It is for this reason that I see the final portion about the tzitzit fitting in. When we stop to contemplate the higher meaning and value in life, a connection to God and our souls, we find ourselves making more healthy decisions. Reading back the idea of tzitzit into the rest of the parsha, I see it as coming as a corrective to the series of fear-induced decisions that plague the people, leading to chaos, 40 years of wandering in the desert and killing someone for a small violation of a newfound religious practice. By taking time to breathe and notice the tzitzit, we find a way to operate more calmly, with greater confidence coupled with greater humility. This combination is a hallmark of Jewish meditation, one that is signified by the gathering of the tzitzit. Certainly, if our ancestors had practiced a bit more awareness meditation, imagine how differently things might have turned out.

Rabbi Joshua Levine Grater is the spiritual leader of Pasadena Jewish Temple and Center. He welcomes your comments at rabbijoshua@pjtc.net.

Mikvah: Calming Waters for a Chaotic Life


The first time I saw a mikvah I had no idea what it was. My college roommate took me to a small building behind her synagogue that looked like a storage unit. We entered a dimly lit area where a small, green-tiled pool dominated the shabby room. It was hardly appealing, and I was shocked when she told me that Jewish women immersed themselves in it before they got married.

“My mother told me that the rainwaters that fill it are like the waters of Eden,” she said as we left.

The next time I encountered a mikvah was in “The Ritual Bath,” a mystery novel written by Faye Kellerman. While the moving descriptions of the Orthodox women who went to the mikvah had a powerful hold on me, I never thought that I would go to one myself.

Several years later, I made a decision that was life-altering: I decided to leave my law practice and pursue my passion for Jewish learning. I wanted to do something special and spiritually significant to elevate my choice into something more than just a career change. That’s when it hit me. I would begin my journey into Jewish learning by preparing myself in a very Jewish way: I would study the texts about ritual purity and go to the mikvah. To this day, it stands as one of the highlights in my quest to find ways to live a meaningful Jewish life.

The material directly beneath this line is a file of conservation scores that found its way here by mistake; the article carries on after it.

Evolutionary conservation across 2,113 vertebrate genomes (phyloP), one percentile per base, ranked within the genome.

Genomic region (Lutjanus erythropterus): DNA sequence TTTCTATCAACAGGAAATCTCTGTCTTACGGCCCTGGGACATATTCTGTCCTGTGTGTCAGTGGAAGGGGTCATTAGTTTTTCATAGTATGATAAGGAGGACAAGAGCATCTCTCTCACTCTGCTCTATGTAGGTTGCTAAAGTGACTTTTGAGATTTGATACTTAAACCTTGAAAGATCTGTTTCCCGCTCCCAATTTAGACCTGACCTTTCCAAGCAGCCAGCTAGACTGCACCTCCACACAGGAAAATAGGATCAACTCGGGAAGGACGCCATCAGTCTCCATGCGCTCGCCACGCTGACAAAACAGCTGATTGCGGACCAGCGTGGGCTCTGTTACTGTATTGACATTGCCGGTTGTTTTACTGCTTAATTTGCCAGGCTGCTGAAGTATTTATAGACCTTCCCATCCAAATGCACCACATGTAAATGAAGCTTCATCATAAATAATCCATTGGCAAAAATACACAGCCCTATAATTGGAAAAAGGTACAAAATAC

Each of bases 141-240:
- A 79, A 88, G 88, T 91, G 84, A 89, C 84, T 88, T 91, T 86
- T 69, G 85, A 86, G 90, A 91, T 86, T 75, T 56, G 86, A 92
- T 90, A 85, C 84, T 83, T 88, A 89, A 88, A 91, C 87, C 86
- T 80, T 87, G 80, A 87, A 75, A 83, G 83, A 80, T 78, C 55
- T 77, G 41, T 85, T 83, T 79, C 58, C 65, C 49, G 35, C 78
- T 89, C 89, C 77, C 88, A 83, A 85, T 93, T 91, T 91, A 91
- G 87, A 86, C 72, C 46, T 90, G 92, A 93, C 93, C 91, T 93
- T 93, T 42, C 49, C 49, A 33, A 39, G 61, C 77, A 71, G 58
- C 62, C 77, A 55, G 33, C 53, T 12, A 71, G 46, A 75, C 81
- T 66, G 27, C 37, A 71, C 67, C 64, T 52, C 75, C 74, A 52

Traditionally, the mikvah is a thoroughly private experience, so I feel somewhat uncomfortable writing about it. But I take some comfort in knowing that along with other traditional Jewish rituals that are being redefined today, there is renewed interest in mikvah observance as modern Jewish women discuss, explore and participate in mikvah for the first time.

The laws of family purity, or taharat hamishpacha, date back to biblical times. There are a lot of misconceptions and negative connotations about these laws, which have been viewed by Jews who are not familiar with the reasons behind the laws as primitive or demeaning to women. But the mikvah lies at the heart of Jewish life because it offers us the opportunity to become spiritually pure and to perpetuate Jewish life and Jewish living.

Leviticus 18:19 and 20:18 prohibit marital relations during a woman’s menstrual cycle and for seven “spotless” days thereafter. A woman goes to the mikvah to become spiritually pure — not physically clean, as those who misunderstand the ritual suggest. If we understand menstruation as a reflection of a woman’s unique potential to create life, then we can appreciate a ritual that honors the renewal of a woman’s capacity to conceive.

Mikvah attendance requires conscious, vigorous preparation, including bathing, washing and combing the hair, cutting fingernails and removing all jewelry, makeup or anything that is a barrier between a woman and the mikvah waters. It gives a woman the opportunity to luxuriate in being “squeaky clean” and offers a time to focus on the miracles of being a woman.

Mikvah has traditionally been used for conversions, kashering utensils and preparing the dead for burial. But today, Jewish women are reclaiming mikvah to celebrate important lifecycle events and provide meaningful rituals in times of loss, tragedy and sickness. Women also go to the mikvah to mark the onset of menopause, the end of a marriage, a trip to Israel and, in my case, a change in careers.